- The Volcker Rule also is amended by lifting the prohibition on a banking entity organizing or offering a hedge fund or private equity fund using the name of the banking entity in the name of the fund by allowing the fund to have the same name or variation of the same name as an investment adviser to the fund, provided the name does not include the word “bank” and the investment adviser is not an insured depository institution or a foreign bank with U.S. banking operations.
- The requirements for banking organizations to maintain a certain level of liquidity (the liquidity cover ratio) are revised to allow municipal obligations to be used to satisfy a portion of those requirements. Our blog post on regulations issued by the Federal Reserve Board to allow banking organizations under its jurisdiction to use municipal obligations to meet a portion of their liquidity requirements is available here.
- The Law amends the exclusion from definition as an investment company for issuers with not more than 100 persons, to increase that number to not more than 250 persons in the case of certain “qualifying venture capital funds” – defined as a venture capital fund with a maximum of $10 billion in aggregate capital contributions and uncalled committed capital.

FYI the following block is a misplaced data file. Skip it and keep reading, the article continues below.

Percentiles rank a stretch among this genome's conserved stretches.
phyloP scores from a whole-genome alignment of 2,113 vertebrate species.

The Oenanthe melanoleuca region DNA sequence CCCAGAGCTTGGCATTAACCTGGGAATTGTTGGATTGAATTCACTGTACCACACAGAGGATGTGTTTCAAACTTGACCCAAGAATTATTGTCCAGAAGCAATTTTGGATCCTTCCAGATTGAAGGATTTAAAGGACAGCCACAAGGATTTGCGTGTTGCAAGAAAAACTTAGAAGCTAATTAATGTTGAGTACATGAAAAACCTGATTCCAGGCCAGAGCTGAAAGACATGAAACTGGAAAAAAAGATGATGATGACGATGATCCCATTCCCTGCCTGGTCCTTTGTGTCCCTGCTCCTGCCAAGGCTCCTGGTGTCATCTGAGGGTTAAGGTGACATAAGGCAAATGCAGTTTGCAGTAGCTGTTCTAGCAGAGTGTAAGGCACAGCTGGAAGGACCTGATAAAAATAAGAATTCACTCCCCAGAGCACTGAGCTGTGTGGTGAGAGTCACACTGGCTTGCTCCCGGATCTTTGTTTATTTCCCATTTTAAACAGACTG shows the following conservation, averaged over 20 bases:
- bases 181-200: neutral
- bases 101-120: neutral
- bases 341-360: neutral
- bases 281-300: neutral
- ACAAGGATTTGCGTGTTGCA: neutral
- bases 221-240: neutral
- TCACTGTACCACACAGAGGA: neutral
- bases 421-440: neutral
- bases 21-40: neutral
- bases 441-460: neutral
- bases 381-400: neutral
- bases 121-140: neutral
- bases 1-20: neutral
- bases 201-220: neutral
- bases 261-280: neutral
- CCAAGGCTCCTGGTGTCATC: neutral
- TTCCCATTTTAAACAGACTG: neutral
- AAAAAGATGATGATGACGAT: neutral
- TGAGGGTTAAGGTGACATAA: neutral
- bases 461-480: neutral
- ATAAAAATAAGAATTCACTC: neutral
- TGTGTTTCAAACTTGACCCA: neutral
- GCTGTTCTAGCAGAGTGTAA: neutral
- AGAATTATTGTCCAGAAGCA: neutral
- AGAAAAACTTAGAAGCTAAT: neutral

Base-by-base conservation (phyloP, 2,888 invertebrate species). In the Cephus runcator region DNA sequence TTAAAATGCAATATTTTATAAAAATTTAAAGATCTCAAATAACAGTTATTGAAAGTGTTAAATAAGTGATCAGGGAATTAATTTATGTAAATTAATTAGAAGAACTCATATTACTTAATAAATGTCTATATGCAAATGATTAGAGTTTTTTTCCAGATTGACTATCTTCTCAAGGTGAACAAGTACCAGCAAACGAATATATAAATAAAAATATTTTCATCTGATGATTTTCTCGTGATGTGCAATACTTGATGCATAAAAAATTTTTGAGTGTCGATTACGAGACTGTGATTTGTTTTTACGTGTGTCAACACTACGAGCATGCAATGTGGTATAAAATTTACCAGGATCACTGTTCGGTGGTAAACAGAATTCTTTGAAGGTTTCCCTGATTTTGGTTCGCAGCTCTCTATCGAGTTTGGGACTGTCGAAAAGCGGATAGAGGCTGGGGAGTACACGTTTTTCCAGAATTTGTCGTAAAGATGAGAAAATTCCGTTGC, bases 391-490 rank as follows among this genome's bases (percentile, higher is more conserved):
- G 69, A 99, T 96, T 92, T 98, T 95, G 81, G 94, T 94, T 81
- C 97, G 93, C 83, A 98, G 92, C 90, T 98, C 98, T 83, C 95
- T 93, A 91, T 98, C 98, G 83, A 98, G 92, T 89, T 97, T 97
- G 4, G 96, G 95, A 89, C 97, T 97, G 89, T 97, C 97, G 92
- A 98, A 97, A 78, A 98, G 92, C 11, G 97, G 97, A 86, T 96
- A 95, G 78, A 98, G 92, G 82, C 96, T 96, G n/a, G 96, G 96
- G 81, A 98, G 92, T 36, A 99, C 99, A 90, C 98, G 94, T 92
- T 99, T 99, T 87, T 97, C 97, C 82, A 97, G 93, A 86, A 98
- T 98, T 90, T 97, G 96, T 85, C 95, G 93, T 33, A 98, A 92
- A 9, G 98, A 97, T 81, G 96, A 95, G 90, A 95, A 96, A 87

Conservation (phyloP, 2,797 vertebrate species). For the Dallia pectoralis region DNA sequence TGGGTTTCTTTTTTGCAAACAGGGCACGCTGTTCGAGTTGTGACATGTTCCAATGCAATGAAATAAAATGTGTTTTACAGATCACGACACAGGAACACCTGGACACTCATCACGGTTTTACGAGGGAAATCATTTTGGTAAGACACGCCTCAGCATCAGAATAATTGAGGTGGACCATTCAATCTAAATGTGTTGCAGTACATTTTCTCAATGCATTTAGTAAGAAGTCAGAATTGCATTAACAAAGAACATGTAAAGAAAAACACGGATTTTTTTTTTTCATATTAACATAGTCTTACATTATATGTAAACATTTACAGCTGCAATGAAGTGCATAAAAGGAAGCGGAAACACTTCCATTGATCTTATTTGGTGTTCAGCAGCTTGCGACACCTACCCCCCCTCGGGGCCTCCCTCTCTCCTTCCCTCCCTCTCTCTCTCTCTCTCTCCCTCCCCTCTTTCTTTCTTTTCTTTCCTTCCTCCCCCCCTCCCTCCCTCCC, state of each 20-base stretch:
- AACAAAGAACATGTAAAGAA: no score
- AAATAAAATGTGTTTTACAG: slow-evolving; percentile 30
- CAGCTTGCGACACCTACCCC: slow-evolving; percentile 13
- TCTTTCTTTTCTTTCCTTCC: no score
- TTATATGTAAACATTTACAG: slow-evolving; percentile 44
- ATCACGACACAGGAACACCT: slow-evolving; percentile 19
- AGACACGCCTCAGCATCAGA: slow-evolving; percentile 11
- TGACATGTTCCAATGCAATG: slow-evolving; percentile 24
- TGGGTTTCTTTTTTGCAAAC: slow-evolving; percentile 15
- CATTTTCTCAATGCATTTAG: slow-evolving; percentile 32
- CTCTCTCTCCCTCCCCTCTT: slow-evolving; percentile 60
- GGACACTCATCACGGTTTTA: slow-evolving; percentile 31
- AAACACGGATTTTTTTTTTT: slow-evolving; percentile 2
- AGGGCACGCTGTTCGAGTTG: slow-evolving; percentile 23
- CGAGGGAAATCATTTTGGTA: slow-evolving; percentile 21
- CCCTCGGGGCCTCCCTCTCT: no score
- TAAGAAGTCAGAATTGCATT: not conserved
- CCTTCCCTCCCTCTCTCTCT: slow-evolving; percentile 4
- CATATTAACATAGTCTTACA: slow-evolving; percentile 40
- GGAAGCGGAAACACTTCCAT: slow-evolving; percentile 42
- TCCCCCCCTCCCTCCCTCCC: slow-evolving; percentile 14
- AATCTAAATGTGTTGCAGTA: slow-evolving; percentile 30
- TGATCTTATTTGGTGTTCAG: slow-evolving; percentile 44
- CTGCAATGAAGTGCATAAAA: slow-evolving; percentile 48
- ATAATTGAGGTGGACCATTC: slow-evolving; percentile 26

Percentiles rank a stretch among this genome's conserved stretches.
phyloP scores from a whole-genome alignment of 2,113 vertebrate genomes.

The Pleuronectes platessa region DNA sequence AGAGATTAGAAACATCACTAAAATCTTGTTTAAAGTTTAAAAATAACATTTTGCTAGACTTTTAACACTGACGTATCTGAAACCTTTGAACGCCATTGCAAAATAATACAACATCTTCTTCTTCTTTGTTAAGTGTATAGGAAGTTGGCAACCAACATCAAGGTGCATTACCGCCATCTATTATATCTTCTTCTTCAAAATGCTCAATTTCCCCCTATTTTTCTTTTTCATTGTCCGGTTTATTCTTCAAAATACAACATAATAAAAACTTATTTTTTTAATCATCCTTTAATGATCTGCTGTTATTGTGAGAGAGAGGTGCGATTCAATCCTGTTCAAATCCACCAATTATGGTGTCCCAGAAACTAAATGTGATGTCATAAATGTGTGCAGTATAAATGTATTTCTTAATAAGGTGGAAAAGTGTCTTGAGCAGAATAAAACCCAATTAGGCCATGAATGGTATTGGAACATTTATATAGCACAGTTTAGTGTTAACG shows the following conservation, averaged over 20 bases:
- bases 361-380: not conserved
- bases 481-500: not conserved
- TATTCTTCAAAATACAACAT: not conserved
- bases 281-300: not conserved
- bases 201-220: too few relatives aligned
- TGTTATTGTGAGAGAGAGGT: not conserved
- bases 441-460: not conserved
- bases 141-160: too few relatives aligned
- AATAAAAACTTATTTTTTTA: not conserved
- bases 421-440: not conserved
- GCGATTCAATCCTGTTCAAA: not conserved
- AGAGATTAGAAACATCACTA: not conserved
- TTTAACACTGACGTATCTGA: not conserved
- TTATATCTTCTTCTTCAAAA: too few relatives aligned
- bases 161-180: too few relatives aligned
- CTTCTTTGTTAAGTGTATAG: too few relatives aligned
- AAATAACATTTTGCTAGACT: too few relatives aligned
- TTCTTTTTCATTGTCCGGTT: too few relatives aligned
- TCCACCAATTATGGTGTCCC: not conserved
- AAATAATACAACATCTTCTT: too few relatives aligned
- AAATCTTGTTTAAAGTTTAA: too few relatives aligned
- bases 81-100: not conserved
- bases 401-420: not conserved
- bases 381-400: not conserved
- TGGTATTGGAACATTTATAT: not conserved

- The Law requires the U.S. Social Security Administration to develop a database that financial institutions can utilize as a method of confirming an individual’s name, social security number and date of birth in connection with a credit transaction and certain other situations. Such checks could be made only with the consumer’s consent, and financial institutions would have to pay a user fee to access the database, the costs of which must be fully covered by the participating financial institutions.
- Under the new Law, co-signers of private education loans will be discharged should the student obligor die. In addition, should a co-signer on such a loan die, the lender cannot automatically declare the loan in default or accelerate the debt.
- Consumers will be able to extend a fraud alert on their consumer credit report to one year from 90 days and request a security freeze on their consumer credit reports free of charge that would prevent a consumer reporting agency from disclosing information in the report, subject to certain exceptions. There are additional consumer credit report protections for veterans.
- The Government Accountability Office (GAO) is required to conduct a study and issue a report on consumer reporting agencies, to include a review of: (i) the current legal and regulatory structure of these agencies and whether there are any gaps in regulation or supervision, (ii) the error resolution process and (iii) the security of consumer data maintained by the agencies.
- If an individual applies online for a financial product or to open an account, a financial institution may accept a scan or copy or other image of the customer’s identification documentation (such as a driver’s license) and record and use that copy to verify the identification of the individual or the authenticity of the documentation.
A complete summary of the entire Law prepared by the Congressional Research Service is available here.